Saving What?

The ACIE Newsletter, Februrary 1998, Vol. 1, No. 1

By Lyle Gerard


Few immersion programs have ever been terminated once they are started. However, growing pains caused by administration's refusal to hire a curriculum specialist/program coordinator (CS/PC) for the developing program in a second language are far too common. Lack of a CS/PC causes more and more and larger and larger problems as the programs grow--and grow they do! A beginning immersion program can operate with a half-time CS/PC, but the next year the program needs a full-time professional.

Costs are always problematic in public education, but savings attained by lack of a CS/PC are eventually extremely expensive. This expense is both in dollars and in frustration created in the minds and experiences of students, parents, and teachers. Newly established immersion programs and even older programs must struggle to convince the boards and administrators of the folly of short-term savings.

Typically, the new program expands rapidly and the first year's eager parents and students may more than double in the second year. This rapid growth is normal for immersion programs. Teachers (without a CS/PC) must answer twice as many questions, meet increasing media demands, and try to develop and implement scope and sequence (S&S) for the best program. Each year renews old questions from new parents and new questions from more experienced parents. Meanwhile, new materials, more visitors, and new demands must be handled. If the teachers alone must deal with these growing needs, classroom time, teacher planning, and teacher energy is lost to the prime goal--teaching in the classroom.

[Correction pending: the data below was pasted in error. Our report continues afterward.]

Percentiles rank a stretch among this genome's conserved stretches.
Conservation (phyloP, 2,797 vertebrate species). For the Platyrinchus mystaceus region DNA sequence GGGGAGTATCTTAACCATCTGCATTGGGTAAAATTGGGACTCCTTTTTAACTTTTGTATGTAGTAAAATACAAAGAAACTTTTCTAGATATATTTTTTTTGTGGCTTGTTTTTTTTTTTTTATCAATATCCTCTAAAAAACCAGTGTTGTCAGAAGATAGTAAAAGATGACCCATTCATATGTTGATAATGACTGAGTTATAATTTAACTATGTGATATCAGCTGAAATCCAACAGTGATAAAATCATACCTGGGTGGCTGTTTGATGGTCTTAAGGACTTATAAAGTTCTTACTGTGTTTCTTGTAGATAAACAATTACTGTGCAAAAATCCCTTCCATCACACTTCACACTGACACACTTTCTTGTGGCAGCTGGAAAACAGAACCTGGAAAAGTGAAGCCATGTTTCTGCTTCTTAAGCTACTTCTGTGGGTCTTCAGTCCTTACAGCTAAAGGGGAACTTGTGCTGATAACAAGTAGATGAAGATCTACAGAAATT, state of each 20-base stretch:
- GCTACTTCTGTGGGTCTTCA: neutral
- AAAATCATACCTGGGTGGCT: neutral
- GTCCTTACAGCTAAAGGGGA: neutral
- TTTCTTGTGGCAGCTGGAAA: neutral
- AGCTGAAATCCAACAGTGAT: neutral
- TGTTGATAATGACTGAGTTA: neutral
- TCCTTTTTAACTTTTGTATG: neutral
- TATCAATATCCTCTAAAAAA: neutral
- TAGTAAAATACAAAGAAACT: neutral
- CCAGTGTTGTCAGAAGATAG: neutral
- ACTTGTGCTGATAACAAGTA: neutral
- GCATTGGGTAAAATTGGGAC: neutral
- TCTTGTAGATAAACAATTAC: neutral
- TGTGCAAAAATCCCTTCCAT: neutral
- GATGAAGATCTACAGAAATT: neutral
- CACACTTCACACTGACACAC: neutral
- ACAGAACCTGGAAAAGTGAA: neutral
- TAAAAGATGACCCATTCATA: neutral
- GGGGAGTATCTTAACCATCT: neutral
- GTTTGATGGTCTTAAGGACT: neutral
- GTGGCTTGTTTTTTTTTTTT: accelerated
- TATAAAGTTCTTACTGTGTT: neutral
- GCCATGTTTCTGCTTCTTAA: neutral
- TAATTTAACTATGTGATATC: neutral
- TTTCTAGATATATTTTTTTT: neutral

Without a CS/PS, the immersion program's problems grow and increase in size. Ten related problems are listed below:

Size. Within 5 years, the Robbinsdale and Einda immersion schools were the largest schools in their districts. A CS/PC must be acting in this growth.

Scope and sequence. Problems of growth continue each year. Future problems loom as 5th and 6th graders enter the next level. Without S&S planning, immersion students face world language classes with ?traditional? curriculum materials and teachers. Add to this new students of the second language, and the resulting mismatch causes very disappointed students and teachers.

Students with special needs. Both students with learning problems and talents may be neglected without the help of CS/PCs.

Individual student assessment. Assessment in second languages is not always easy or standardized. It should be continuing and consistent, and this is not achieved without the services of a CS/PC.

School-wide assessment and graphing. Doing this in both languages and the other subjects requires more time than a classroom teacher has. Again, the CS/PC is needed.

Parents. Parents involved in the education of their own children are one of the strongest forces in our schools. Parents and parent-teacher organizations present problems and innumerable opportunities for growth and change. Can classroom teachers take enough time and energy to accept and to develop the activities that parents do provide? Only a CS/PC can handle volunteers, fund raising, recognition, and community action teams, to name a few.

Publicity. Increasingly, neighboring districts and states request infomation and visits to immersion schools. News media also must be welcomed and assisted. Another job for the CS/PC.

Staff maintenance. CS/PC tasks are interviewing new staff, possibly dealing with visas, green cards, working papers, and state department licensure. The more usual tasks of supervision of tenured and non-tenured teachers again needs the time and training of the CS/PC.

Program maintenance. Often a lottery or another selection process must be put in place, as well as the sibling preference alternative. Information dissemination and publicity require planning.

Testing for late entrance. Students with language skills who would like to test in at a later grade than kindergarten must be assessed by a CS/PC.
As these problems grow and the years go by without the guidance of the CS/PC, they must not and cannot be handled by busy classroom teachers. A CS/PC with time, power, and staff will not only save money, but will ensure that the program grows and succeeds.



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